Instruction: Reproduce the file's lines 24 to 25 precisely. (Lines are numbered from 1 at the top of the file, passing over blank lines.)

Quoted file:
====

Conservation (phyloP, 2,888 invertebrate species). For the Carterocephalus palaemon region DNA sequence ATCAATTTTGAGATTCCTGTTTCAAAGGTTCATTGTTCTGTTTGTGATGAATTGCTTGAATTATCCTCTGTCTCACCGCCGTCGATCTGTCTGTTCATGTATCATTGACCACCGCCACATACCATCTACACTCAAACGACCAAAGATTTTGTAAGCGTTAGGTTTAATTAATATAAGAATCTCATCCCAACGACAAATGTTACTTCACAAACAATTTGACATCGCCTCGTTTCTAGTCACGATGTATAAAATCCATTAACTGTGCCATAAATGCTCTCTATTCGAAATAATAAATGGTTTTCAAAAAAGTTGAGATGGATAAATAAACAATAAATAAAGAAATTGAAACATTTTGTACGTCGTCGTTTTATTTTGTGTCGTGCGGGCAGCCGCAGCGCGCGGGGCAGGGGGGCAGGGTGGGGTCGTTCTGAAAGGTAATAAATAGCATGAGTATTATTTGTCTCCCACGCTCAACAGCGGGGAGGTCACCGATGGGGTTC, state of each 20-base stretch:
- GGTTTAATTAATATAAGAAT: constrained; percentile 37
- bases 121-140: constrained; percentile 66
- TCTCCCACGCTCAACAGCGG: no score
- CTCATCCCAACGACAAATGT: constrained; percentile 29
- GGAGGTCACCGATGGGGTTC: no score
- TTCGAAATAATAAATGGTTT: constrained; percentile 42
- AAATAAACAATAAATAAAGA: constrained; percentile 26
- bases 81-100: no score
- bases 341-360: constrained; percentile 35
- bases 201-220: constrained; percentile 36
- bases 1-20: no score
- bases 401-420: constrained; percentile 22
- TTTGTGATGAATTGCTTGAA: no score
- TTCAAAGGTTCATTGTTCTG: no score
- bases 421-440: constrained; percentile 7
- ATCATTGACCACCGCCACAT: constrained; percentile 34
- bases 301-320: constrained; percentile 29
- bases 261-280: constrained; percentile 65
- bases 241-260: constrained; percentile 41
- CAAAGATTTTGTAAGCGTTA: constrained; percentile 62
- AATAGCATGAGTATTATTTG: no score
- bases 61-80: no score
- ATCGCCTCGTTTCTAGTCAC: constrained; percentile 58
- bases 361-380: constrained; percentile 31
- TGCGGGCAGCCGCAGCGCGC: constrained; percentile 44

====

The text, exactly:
- ATCGCCTCGTTTCTAGTCAC: constrained; percentile 58
- bases 361-380: constrained; percentile 31